2016) (internal quotation marks omitted). Here, Collin argues
that the United States has consented to this litigation by
means of 42 U.S.C. § 659(a). That subsection provides in
relevant part that moneys
payable by the United States . . . to any individual . . .
shall be subject, in like manner and to the same extent as if
the United States . . . were a private person, to withholding
in accordance with State law . . . to enforce the legal
obligation of the individual to provide child support or
to § 659, the Office of Personnel Management has
promulgated a regulation (whose validity is not contested
here) that in turn provides: "Neither the United States,
any disbursing officer, nor any governmental entity shall be
liable under this part to pay money damages for failure to
comply with legal process." 5 C.F.R. §
581.305(e)(2). Thus, the parties agree, the question
presented here is whether Collin's demand for a lump-sum
payment is a demand for money damages.
Supreme Court has "long recognized the distinction
between an action at law for damages-which are intended to
provide a victim with monetary compensation for an injury to
his person, property, or reputation-and an equitable action
for specific relief-which may include an order . . . for the
recovery of specific property or monies[.]"
Bowen v. Massachusetts, 487 U.S. 879, 893 (1988)
(internal quotation marks omitted). Money damages are thus
compensatory relief, which serve as a
"substitute for a suffered loss, whereas
specific remedies are not substitute remedies at all, but
attempt to give the plaintiff the very thing to which he was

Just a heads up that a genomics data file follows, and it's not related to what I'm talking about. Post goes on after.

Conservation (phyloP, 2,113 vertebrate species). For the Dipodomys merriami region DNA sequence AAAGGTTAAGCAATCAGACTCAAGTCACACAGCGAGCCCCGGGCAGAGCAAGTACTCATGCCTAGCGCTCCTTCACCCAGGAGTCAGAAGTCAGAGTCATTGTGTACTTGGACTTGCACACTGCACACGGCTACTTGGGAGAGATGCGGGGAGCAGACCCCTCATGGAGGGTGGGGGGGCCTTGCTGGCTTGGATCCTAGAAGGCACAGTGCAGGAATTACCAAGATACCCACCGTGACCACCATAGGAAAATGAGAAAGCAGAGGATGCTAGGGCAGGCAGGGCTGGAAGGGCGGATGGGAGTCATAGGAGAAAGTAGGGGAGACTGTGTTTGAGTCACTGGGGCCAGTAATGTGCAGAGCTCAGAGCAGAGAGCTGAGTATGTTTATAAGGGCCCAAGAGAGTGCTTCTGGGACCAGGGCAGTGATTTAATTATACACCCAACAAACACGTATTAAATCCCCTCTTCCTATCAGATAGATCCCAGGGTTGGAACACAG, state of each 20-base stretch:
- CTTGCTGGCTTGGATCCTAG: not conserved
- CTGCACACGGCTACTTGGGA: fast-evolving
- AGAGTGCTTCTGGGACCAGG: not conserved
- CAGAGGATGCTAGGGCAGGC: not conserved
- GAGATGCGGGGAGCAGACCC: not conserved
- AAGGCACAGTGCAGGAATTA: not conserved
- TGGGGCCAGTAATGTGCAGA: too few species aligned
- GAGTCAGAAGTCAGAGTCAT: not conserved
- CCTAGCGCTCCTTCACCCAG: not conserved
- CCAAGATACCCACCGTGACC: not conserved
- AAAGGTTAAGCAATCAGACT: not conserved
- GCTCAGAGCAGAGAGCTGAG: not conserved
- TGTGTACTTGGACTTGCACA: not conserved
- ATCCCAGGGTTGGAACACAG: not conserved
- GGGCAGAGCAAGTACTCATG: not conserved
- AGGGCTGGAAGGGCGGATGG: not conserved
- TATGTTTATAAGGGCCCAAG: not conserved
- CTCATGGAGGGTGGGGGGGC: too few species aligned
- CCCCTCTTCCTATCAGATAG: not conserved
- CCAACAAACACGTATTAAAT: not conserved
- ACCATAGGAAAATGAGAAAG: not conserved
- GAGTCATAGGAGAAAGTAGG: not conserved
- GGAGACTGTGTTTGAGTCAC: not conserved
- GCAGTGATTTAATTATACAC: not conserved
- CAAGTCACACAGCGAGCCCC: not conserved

entitled." Id. at 895 (internal quotation marks
distinction is harder to make when, as here, the very thing
to which the plaintiff says she is entitled is the payment of
money. In Bowen, the Court held that "[t]he
State's suit to enforce § 1396b(a) of the Medicaid
Act, which provides that the Secretary [of Health and Human
Services] 'shall pay' certain amounts for appropriate
Medicaid services, is not a suit seeking money in
compensation for the damage sustained by the failure
of the Federal Government to pay as mandated; rather, it is a
suit seeking to enforce the statutory mandate
itself, which happens to be one for the payment of
money." Id. at 900 (second emphasis added).
Here the statutory mandate is different in kind.
Specifically, under 42 U.S.C. § 659, the government
obligated itself "to withhold" approximately $700
per month from benefits owed to Jacobs, and to pay those
moneys to the Cuyahoga County Clerk of Courts. The government
did not withhold those funds between October 2015 and January
2017, and cannot do so now because those benefits have
already been paid. The lump sum that Collin seeks now,
therefore, would be a substitute for moneys the government
should have withheld then. Thus, the relief she seeks for
those missed payments is not enforcement of "the
statutory mandate itself"-as to those payments, rather,
the time for "withholding[, ]" 42 U.S.C. §
659(a), is long since past-but instead money damages for the